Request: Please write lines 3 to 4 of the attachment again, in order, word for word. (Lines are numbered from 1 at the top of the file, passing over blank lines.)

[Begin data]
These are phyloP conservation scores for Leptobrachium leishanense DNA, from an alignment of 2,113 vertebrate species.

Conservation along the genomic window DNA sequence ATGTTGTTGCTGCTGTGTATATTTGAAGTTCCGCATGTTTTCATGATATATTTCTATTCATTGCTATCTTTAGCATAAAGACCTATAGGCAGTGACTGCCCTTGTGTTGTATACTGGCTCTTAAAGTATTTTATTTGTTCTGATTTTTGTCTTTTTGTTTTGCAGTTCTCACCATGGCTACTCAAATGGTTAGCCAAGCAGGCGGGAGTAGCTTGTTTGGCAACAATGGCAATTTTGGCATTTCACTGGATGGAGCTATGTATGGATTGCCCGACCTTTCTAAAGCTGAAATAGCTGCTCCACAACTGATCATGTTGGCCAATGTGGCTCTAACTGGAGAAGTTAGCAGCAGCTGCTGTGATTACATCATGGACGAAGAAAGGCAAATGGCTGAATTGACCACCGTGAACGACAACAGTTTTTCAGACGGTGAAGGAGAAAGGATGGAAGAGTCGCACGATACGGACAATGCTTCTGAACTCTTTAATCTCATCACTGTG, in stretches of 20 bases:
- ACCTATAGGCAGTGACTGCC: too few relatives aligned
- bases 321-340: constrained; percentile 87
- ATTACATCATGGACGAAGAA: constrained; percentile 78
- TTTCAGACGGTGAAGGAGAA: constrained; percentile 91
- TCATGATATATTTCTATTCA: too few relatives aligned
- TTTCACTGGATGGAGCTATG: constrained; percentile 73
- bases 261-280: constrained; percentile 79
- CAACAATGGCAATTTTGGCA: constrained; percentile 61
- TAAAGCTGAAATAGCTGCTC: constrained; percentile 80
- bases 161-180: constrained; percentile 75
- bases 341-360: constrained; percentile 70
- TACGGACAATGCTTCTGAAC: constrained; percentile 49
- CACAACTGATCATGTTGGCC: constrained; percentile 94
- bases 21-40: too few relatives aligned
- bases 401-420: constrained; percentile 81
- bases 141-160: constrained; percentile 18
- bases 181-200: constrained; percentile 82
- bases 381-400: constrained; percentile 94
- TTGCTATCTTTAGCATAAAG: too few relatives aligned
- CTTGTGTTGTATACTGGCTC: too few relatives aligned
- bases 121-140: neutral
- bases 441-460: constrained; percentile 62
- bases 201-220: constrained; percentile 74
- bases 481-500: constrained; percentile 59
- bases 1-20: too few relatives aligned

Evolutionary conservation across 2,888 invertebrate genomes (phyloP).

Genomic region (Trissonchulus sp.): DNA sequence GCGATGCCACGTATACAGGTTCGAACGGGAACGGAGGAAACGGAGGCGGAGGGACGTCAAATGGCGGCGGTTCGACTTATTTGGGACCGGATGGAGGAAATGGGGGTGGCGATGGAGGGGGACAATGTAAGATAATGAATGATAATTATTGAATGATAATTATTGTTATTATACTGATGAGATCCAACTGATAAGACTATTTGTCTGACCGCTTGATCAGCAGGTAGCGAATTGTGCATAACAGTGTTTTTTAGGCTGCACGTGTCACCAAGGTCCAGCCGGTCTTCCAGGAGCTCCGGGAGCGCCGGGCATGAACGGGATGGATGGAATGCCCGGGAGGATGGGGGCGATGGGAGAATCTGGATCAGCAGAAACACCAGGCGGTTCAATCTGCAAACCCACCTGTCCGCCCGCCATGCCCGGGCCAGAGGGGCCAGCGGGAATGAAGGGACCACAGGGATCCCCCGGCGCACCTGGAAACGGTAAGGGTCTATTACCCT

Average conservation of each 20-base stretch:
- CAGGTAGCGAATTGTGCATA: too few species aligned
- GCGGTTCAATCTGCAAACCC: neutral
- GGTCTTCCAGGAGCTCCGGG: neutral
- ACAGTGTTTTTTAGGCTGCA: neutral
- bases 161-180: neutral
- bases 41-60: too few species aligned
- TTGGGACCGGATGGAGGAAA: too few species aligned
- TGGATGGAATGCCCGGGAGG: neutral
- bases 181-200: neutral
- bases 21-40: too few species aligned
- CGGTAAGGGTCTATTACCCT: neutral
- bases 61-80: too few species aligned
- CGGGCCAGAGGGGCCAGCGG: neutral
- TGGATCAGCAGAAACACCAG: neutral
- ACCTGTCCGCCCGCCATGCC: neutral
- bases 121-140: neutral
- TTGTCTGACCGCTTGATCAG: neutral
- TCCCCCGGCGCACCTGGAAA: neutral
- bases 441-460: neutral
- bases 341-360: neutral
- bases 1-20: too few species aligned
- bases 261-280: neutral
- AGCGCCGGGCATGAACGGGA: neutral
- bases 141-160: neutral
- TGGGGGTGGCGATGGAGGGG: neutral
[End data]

- ACCTATAGGCAGTGACTGCC: too few relatives aligned
- bases 321-340: constrained; percentile 87